EPCs, and monocytes subsets in peripheral blood. We did
not nd any signicant correlations among above-mentioned
parameters.
4. Discussion
G-CSF-induced mobilization of hematopoietic stem/progen-
itor cells is usually delayed, with peak levels achieved within
days.Infact,inpresentstudyweobservedasubstantial
increase of CD+ cells, including hematopoietic stem cells
(HSCs) (as expected, 𝑝 = 0.015 for course ; 𝑝 = 0.007 for
course ; 𝑝 = 0.031 for course ; data not shown) and EPCs,
in all studied individuals. Interestingly from clinical point
of view, the growth rate of analyzed cell populations did not
dier between courses of treatment (at monthly intervals).
Similar to our study, de Kruijf et al. reported in mice model
that multiple cycles of recombinant human G-CSF admin-
istration (up to  cycles) did not lead to bone marrow
HSC pool depletion []. However, the long-term eects of
repetitive or chronic G-CSF treatment on hematopoiesis and
bone marrow steam/progenitor cells pool were not known.
e contribution of CD+ cells to muscle regeneration has
Stem Cells International
CD34+ cells events/200 𝜇L whole blood
6000
4000
2000
0
Before Aer
Course 1
p = 0.0156
(a)
CD34+ cells events/200 𝜇L whole blood
Before Aer
Course 2
5000
4000
3000
2000
1000
0
p = 0.0020
(b)
CD34+ cells events/200 𝜇L whole blood
Before Aer
Course 3
8000
6000
4000
2000
0
p = 0.0625
(c)
F : e summary of analyses of changes in CD+ cells numbers aer(a) course , (b) course , and (c) course  of G-CSF administration
in MD pediatric patients.
been well documented [–]. However, CD+ population
is not uniform as it is composed of dierent subpopulations
of progenitor/stem cells of which EPCs constitute a crucial
subset involved in development of new vessels. Notably,
we demonstrated here that G-CSF treatment of patients
with pediatric MD increased EPC numbers in peripheral
blood.isndingcanbeofimportanceintreatmentofMD
characterized by impaired vasculature. EPCs were shown to
migrate in response to angiogenic growth factors, including
angiopoietins to the site of ischemic tissue where they dier-
entiate into mature endothelial cells (ECs). ereaer, ECs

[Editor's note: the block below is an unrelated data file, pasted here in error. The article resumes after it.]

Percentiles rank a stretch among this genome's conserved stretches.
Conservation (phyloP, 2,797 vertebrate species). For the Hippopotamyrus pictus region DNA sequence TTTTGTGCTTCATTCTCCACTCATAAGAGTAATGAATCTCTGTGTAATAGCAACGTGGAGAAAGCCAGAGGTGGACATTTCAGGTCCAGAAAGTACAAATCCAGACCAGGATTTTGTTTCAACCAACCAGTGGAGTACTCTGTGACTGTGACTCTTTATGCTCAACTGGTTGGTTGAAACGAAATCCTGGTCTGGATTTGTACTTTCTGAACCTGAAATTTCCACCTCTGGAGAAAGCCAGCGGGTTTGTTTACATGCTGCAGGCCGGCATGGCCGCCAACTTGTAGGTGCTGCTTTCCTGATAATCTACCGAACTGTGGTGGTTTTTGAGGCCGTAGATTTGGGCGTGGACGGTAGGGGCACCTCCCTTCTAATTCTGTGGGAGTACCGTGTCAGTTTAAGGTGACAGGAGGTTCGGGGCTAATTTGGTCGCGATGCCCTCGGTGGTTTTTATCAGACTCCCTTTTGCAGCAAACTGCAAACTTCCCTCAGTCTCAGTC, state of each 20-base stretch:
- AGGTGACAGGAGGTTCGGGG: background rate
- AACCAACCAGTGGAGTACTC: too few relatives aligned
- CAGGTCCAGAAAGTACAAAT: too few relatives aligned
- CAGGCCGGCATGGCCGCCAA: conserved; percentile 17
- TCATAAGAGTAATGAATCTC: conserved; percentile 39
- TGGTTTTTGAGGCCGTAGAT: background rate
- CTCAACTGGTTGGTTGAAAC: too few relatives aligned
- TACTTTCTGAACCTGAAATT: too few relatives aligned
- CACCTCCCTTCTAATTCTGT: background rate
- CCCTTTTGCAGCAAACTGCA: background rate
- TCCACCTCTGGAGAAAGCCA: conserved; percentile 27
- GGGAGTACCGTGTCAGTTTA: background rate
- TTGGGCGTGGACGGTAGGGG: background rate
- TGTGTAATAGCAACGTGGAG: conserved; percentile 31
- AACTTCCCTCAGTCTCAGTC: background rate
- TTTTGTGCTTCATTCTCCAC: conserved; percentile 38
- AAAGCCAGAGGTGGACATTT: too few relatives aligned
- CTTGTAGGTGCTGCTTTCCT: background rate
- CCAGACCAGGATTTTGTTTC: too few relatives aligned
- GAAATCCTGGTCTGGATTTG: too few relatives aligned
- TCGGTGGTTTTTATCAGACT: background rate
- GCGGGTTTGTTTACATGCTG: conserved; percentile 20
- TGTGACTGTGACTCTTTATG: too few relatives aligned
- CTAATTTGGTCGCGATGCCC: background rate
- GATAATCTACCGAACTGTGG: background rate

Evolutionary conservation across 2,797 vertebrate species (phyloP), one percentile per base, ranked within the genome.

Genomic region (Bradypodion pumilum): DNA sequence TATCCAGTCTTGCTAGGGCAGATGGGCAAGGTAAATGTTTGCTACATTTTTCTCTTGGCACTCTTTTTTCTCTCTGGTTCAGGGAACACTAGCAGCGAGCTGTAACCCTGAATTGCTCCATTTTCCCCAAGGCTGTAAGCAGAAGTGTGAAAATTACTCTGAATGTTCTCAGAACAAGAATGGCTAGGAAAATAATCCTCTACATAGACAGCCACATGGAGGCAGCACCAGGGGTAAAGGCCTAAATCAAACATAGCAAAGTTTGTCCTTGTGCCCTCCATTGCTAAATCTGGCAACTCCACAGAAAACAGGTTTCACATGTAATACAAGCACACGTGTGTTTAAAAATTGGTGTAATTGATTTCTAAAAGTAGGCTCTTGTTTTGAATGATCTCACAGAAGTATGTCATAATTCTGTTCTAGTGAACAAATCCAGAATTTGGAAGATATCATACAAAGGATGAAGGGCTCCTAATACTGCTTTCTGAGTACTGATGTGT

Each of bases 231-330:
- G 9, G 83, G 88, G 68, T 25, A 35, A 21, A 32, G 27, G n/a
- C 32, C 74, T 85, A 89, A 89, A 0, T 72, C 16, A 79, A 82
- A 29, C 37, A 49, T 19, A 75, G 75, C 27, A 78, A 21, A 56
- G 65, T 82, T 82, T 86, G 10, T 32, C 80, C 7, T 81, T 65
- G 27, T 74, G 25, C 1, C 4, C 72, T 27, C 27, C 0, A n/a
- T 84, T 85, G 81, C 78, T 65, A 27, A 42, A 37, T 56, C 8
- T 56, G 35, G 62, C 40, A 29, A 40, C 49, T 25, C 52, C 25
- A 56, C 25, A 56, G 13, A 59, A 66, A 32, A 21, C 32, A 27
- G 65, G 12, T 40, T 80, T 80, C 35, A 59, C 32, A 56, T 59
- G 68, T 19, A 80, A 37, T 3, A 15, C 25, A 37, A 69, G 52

proliferatetosupportandformnewvessels.Furthermore,low
dose CD+VEGFR+ cell transplantation hinders apoptotic
cell death and reduces brosis in the ischemic muscles. ese
cells support ischemic muscle regeneration, improve the
clinical outcome, and accelerate the hemodynamic recovery
rate []. We showed here that repetitive use of G-CSF could
contribute to improved “endothelization” of dystrophic mus-
cles via ecient mobilization of EPCs. Given these promising
data, further mechanistic studies dening in detail the role of
EPCs in muscle regeneration in humans are still warranted.
In addition, further studies in MD patients focused on
measurements of possible triggering factors for progenitor
cells such as stromal cell-derived factor- (SDF-) or sphingo-
sine--phosphate (SP) would be of potential clinical benet.
Similarly, given the signicant eects of G-CSF on progenitor
cells, more detailed experiments addressing the eects of
G-CSF administration on mobilization of stem cells subsets
such as mesenchymal stem cells (MSCs) or very small
embryonic-like stem cells (VSELs) in MD patients would be
of signicant interest.
We reported here substantial increase of all absolute
monocyte subset numbers following G-CSF administration.
Similarly, G-CSF was found to increase monocyte numbers
in mice []. Moreover, Capoccia et al. showed that G-CSF-
mobilized monocytes stimulated angiogenesis at sites of
ischemia []. is study did not describe mechanism of
monocyte-related angiogenesis; however, it can be hypothe-
sized that this action was dependent on increased numbers
of these monocyte subsets with proangiogenic potential,
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400
300
200
100
0
p = 0.0156
CD34+CD133+CD309+ cells events/200 𝜇L
whole blood
Before Aer
Course 1
(a)
200
150
100
50
0
p = 0.0059
CD34+CD133+CD309+ cells events/200 𝜇L
whole blood
Before Aer
Course 2
(b)
500
400
300
200
100
0
p = 0.0625
CD34+CD133+CD309+ cells events/200 𝜇L
whole blood
Before Aer
Course 3
(c)
F : e summary of analyses of EPC numbers (expressing CD+CD+CD+ phenotype) in MD pediatric individuals aer
(a) course , (b) course , and (c) course  of G-CSF administration.
p = 0.8750
p = 1.0000
Angiopoietin-1
Angiopoietin-2
15000
10000
5000
0
4000
3000
2000
1000
0
Before Aer
Before Aer
Course 1
Angiopoietin-1 (pg/mL)
Angiopoietin-2 (pg/mL)
(a)
p = 0.6875
p = 0.4375
Angiopoietin-1 (pg/mL)
Angiopoietin-2 (pg/mL)
15000
10000
5000
0
4000
3000
2000
1000
0
Before Aer
Before Aer
Course 2
(b)
p = 0.4375
p = 0.3125
10000
8000
6000
4000
2000
0
4000
3000
2000
1000
0
Before Aer
Before Aer
Course 3
Angiopoietin-1 (pg/mL)
Angiopoietin-2 (pg/mL)
(c)
F : Time course changes in Ang- (upper row) and Ang- (bottom row) plasma levels in pediatric patients with MD aer (a) course ,
(b) course , and (c) course  of G-CSF administration.
Stem Cells International
p = 0.0286
p = 0.1250
p = 0.1250
2500
2000
1500
1000
500
0
400
300
200
100
0
400
300
200
100
0
CD14++CD16−
CD14++CD16+